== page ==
Learn how to sort linear from circular thinking — and choose the ideal one for every situation.
By Kim Hudson
Human thinking has a pattern, but how do we access it?
Many social scientists and neuroscientists agree that we have two ways of knowing — distinctly opposite mindsets built into the human condition. They give them names like the Master and the Emissary (Iain McGilchrist) — or right and left brain (Jill Bolte Taylor). Daniel Kahneman calls them fast and slow thinking, Jeremy Bentham and Antonio Damasio call them pleasure and pain states, and Daniel Siegel likes attachment and survival modes. Type A/Type B or S1/S2 — you get the idea. I call them linear (left-brain) and circular (right-brain) thinking.
Think Better, Lead Better: Mastering the Two Faces of Your Mind
We move between these mindsets through our language choices. It’s like having a low-tech version of the machine in the movie Avatar. Activate one of their operating principles, and you are taken into that world. Each mindset has its optimal moment. Being a mindful leader means pausing to sort linear from circular thinking and choosing the ideal one in any given situation. A good starting point is recognizing their unique sources of power.
Linear Power is best for known situations where we need to do things like combat external, physical dangers, achieve goals, build material security, or win competitions. Weber’s definition for this kind of power is to assert your will, even against resistance. That probably sounds familiar, as it is synonymous with control.
Circular power is less familiar, making it our greatest growth area. Reaching back to ancient wisdom, I describe this power as coming from knowing yourself, being yourself, and supporting others in doing the same. This internally focused mindset is optimal for recognizing what is meaningful, building resilience, resolving conflict, being creative, developing talent, finding happiness, and fostering inclusive environments. It cares about connections, disconnections, and reconnections.
From Competition to Collaboration
Some situations need linear and circular thinking as tag teams. Terri Kelly, former CEO of W. L. Gore and Associates, has identified two kinds of people in its innovation-focused business — rainmakers and implementers. The former dreams up creative ideas, and the latter brings them to life. But control tends to gravitate to the implementers if the rainmakers aren’t protected. Kelly says she spends most of her time emphasizing the difference and preventing people from reverting to conventional wisdom.
Once we determine our optimal worldview, there is a triad of operating principles to help us navigate within and between worlds. Knowing the triad means we can ask some illuminating questions. The linear operating principles are to push back against what I don’t want to happen, focus on the external and objective aspects, and use an either/or filter.
With this mental framework, here are the kinds of questions we could ask:
Am I pushing back against what I don’t want to happen (as regulatory systems and budgets do)? Then, I am in linear thinking mode. Automatically, the other operating systems are also activated. I’m being objective and making either/or evaluations.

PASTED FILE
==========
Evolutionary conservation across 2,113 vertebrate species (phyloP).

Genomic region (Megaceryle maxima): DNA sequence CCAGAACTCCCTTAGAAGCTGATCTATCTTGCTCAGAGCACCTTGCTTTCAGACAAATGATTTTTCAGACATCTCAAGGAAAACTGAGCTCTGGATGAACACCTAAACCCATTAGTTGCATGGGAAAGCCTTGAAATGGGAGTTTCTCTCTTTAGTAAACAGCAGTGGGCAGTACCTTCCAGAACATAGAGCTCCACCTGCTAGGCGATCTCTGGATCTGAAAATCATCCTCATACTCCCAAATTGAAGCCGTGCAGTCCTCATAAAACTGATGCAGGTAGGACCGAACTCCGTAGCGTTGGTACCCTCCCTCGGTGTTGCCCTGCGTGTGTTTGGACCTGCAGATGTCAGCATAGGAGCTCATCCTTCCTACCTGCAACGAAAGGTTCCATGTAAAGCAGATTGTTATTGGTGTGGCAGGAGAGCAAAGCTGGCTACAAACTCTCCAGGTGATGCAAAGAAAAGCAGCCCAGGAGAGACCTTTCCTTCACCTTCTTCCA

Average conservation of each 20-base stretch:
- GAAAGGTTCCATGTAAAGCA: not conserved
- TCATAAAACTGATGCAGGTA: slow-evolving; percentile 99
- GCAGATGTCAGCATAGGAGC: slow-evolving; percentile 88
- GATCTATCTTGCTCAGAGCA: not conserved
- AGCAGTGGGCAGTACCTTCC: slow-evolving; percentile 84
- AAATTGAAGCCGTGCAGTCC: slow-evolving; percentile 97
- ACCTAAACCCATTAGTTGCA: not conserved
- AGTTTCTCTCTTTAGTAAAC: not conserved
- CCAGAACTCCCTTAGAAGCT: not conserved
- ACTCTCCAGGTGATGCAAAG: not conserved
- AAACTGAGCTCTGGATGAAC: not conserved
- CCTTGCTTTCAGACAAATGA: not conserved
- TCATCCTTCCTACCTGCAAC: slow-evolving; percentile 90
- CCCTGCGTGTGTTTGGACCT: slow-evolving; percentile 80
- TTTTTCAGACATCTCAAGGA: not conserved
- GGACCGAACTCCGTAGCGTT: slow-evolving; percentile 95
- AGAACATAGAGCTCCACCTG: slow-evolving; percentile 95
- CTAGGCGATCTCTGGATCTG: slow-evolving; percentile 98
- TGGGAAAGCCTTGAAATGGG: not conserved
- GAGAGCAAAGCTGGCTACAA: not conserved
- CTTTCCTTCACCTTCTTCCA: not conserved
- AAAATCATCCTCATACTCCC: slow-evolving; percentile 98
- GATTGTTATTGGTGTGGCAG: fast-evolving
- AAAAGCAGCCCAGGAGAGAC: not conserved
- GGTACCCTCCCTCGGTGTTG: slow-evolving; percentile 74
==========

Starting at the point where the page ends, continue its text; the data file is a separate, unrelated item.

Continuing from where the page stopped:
This is ideal when there is a heroic need to right a wrong, secure needed resources, and stop evil efforts from doing us harm. My motivation is to assert my will even against resistance. We should also know that all the benefits of circular thinking are now closed off to us. But if we know the operating principles of circular thinking, we can toggle with ease.
Circular thinking’s triad is: Pull in more of what I want, reflect on my internal/subjective states, and consider where I can say yes to something the other person is offering, how I can add to what they are saying, and where there is overlap between both of our perspectives.
The circular thinking questions would be: What do I want more of, and why do I want that (why questions get to what really matters to us)? What do they want more of, and how could I contribute to that? What do we both want more of? Circular thinking is relational and generative. We don’t know where it will take us, and we can be sure it will be collectively meaningful.
Imagine adding a circular feature to a regulatory process that generates new partnerships and supports innovative circular economies. And what if climate change was addressed by each person connecting to what is deeply meaningful to them before making a purchase? These outcomes become possible when we access our circular and linear potential. Another thing I learned about being human is we can read each other’s linear or circular state of mind, and we tend to follow. Leaders who consciously make these shifts will find the people around them spontaneously following them.
Top 4 Strategies for Bridging Linear and Circular Thinking
1 Recognize two ways of knowing — and don’t blend them. Toggle from one to the other with purpose.
2 Use linear power when you need to assert your will, even against resistance.
3 Cultivate circular power by knowing yourself, being yourself, and supporting others in doing the same.
4 Ask yourself questions based on linear and circular thinking operating principles. This curious inquiry develops the neutral platform from which we can enter and navigate our optimal mindset.
Kim Hundson, best-selling author, recently released “The Bridge,” a book about bridging linear and circular thinking. Her background includes 25 years as an exploration geologist, as well as consulting First Nation and Yukon governments.